By Zachary Landau | The Duquesne Duke
Chinese artist Ai Weiwei created a stir recently when the Lego Group, makers of the beloved little bricks, refused his bulk order of material for a new piece. Ai took to social media to call out Lego’s refusal as “an act of censorship and discrimination.”
Ai is no stranger to controversy. As a contemporary artist from Beijing, he is most famous for his work on the Beijing National Stadium (also known as the Bird’s Nest), a project that he later distanced himself from. Ai is also well-known for his work to advance human rights, and his activism has often put him at odds with the Chinese government.
The request for Legos comes ahead of an exhibition of Ai’s and Andy Warhol’s work at the National Gallery of Victoria in Melbourne, Australia. Ai has used the toy blocks before in his work, most notably in recreating famous political prisoners from around the world back in his “Trace” exhibit last year.
However, when the request for bricks was sent to the company, Lego responded that it is against company policy to support works that “contain any political, religious, racist, obscene or defaming statements.”
Lego has used this policy in the past in denying projects. Last March, the company refused to put up a custom made Lego set based on female US Supreme Court Justices to their Lego Ideas platform, which allows internet users to vote on custom sets to be made into official Lego sets, due to its political nature. Despite this, the company has released Lego sets based on the White House and Lincoln Monument.
As previously mentioned, Ai has been a controversial figure in China. His work, both artistic and activist-driven, skewers the Chinese government on a number of issues. One of his more infamous incursions was investigating the Sichuan schools’ collapse after the 2008 earthquake. He spearheaded the effort to record the name of the schoolchildren who died in the disaster, and devoted two pieces in his “According to What?” exhibit from 2013. One of the pieces, “Straight,” is a sculpture made out of some 38 tons of rusty rebar that was used to make the schools that collapsed in the earthquake.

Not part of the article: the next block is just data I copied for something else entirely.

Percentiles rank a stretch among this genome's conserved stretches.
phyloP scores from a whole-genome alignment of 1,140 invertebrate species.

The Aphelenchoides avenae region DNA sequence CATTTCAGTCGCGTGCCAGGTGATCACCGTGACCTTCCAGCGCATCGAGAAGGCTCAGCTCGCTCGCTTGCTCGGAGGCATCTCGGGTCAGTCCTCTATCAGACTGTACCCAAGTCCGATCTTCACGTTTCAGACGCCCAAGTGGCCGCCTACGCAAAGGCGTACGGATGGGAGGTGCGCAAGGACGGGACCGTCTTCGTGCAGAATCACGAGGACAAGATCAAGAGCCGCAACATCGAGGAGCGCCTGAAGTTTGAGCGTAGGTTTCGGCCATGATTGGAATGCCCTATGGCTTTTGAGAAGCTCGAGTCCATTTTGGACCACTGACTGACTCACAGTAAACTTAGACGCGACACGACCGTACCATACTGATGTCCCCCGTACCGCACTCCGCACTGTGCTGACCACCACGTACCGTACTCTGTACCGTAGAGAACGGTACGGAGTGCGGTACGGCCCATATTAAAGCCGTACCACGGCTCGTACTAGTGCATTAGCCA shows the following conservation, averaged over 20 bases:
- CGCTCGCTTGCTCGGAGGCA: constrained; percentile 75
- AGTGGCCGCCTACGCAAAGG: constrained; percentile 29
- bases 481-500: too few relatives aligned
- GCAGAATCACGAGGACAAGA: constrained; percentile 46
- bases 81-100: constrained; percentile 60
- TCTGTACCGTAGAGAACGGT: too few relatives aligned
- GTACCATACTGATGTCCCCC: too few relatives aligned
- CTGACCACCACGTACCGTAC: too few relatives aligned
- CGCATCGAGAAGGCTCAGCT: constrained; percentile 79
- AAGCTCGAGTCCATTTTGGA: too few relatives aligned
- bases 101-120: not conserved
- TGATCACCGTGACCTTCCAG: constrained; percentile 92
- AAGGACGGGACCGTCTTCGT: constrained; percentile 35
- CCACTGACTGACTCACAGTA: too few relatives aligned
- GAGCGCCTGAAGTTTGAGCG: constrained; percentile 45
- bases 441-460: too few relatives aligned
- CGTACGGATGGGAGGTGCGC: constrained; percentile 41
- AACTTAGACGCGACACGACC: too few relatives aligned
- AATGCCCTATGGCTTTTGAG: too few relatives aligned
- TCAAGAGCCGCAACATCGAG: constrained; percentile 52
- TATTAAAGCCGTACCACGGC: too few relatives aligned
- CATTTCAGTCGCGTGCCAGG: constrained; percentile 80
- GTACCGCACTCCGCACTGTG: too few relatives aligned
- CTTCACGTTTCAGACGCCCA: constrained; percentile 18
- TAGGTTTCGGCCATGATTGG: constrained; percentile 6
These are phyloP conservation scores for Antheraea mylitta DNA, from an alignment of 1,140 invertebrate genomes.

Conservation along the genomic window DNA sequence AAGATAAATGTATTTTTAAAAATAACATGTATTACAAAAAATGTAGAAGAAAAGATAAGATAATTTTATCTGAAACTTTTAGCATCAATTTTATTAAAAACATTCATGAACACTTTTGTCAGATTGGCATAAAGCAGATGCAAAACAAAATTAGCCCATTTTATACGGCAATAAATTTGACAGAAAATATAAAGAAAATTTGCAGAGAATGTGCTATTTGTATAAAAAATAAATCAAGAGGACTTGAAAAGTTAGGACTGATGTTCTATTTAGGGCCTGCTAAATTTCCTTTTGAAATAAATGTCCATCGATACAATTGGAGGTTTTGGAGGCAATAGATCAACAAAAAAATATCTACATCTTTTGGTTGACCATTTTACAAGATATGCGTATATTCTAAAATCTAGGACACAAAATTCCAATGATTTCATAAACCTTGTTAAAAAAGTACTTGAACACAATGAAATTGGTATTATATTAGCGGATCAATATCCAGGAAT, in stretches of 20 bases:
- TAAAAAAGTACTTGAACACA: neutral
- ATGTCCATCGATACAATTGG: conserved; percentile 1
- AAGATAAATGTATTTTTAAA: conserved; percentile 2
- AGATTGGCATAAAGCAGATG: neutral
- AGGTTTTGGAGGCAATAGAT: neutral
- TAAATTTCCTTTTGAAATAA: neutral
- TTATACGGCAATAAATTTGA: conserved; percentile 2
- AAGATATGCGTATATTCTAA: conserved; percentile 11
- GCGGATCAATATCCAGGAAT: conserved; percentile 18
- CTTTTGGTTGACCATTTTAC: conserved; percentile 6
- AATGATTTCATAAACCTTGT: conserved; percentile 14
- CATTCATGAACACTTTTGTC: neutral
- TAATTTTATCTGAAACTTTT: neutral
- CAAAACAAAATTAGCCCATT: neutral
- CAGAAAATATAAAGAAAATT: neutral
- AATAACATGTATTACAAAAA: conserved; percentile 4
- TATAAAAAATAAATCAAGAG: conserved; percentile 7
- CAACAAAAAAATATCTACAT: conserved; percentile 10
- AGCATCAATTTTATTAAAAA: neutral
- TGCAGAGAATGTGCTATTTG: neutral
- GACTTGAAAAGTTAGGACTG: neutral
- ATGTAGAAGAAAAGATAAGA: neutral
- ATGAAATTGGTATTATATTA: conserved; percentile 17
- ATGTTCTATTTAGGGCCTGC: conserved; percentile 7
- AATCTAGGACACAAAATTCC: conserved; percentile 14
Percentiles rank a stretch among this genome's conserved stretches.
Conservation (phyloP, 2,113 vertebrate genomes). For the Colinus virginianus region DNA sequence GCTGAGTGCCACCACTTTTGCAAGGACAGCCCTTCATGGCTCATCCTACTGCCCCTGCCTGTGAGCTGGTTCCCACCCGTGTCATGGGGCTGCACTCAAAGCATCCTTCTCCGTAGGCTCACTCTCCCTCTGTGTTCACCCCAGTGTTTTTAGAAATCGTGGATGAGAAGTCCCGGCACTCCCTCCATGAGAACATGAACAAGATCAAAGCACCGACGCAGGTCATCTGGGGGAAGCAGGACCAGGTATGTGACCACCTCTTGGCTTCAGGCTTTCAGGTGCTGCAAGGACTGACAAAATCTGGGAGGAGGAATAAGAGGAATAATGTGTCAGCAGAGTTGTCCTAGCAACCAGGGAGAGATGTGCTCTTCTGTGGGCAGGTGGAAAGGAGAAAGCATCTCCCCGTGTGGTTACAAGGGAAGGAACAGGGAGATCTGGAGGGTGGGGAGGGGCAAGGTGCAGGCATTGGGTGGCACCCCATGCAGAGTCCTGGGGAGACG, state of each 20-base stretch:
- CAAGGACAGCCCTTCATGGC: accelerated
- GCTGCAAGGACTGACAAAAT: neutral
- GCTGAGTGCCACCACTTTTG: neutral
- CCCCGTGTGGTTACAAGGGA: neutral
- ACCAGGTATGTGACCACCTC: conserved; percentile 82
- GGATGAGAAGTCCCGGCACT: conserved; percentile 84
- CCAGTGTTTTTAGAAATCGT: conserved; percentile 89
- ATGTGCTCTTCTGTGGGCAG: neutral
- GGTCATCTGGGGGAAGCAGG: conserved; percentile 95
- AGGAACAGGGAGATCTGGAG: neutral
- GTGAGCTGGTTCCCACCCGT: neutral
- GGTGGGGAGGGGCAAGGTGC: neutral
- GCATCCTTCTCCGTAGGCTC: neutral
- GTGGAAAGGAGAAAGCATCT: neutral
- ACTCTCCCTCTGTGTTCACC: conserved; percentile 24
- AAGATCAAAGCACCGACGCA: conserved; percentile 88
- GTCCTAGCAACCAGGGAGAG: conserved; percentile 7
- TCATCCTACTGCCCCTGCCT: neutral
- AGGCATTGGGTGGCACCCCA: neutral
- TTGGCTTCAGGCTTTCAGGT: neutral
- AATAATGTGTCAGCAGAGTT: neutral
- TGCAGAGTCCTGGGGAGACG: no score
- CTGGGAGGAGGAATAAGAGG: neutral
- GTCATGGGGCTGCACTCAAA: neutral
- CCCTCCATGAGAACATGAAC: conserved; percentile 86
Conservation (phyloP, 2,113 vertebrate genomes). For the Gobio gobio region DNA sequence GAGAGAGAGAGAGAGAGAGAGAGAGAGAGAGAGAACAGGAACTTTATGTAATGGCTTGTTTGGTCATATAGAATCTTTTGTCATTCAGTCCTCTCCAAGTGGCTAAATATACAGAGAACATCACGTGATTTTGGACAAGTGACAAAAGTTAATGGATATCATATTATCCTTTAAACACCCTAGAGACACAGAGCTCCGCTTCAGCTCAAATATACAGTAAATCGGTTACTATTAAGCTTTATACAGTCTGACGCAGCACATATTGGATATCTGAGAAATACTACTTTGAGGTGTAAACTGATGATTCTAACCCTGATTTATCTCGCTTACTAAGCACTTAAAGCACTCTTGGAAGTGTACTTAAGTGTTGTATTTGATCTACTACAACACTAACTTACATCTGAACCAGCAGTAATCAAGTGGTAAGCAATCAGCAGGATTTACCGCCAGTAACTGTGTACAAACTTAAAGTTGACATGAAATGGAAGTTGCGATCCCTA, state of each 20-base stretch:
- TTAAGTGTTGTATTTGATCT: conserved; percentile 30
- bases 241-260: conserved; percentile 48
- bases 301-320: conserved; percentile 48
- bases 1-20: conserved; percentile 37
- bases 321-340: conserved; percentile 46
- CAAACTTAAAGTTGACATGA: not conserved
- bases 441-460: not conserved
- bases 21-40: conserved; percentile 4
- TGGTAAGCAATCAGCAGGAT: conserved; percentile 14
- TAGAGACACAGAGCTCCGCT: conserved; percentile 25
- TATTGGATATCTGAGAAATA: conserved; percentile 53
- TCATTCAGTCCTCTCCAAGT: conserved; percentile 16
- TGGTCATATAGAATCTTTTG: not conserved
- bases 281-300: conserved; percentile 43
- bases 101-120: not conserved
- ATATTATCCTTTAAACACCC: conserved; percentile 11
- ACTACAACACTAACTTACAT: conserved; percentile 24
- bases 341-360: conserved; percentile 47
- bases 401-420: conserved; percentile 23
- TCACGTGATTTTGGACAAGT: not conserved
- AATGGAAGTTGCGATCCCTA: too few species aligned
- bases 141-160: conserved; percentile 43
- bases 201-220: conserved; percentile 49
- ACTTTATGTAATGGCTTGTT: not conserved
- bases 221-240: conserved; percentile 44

His work has been so demeaning to the Chinese government that in 2011, Ai was arrested and detained for nearly three months. The official reason for his arrest is still unclear, as the state claims it was because of tax evasion, but the artist was released without further investigation into his finances. He only received his confiscated passport this past July.
It is almost no wonder, then, that the Lego Group may want to distance their image from such a controversial figure. While this may not be the first time that Lego has avoided any seeming endorsement of a political artist, Ai’s case has caused some people to raise a few questions. Some fans of Ai speculate that the company is less afraid of offending its customers than the Chinese government, especially since the company has plans to build a Legoland, a Lego-themed amusement park, in Shanghai.
However, Ai has used Lego bricks in past projects. On September of last year, he revealed several portraits made of Lego bricks that portrayed many significant political figures, ranging from Nelson Mandela to Edward Snowden.
Fans have overwhelmingly denounced Lego’s decision and have taken to social media to offer their own bricks for Ai’s work. In response to this outreach, Weiwei is establishing “Lego collection points” in cities across the world. In a statement made on his official Instagram, these collection points are “the first phase of the coming projects.”
Several arts institutions have also come out in support of Weiwei. Both the Art Gallery of Ontario and Royal Academy of Arts in London have stated their support for his project. Both organizations plan to park a car in front of their building that will gather donations of Lego bricks to donate towards the piece. The nature of the project or amount of bricks needed has not been revealed.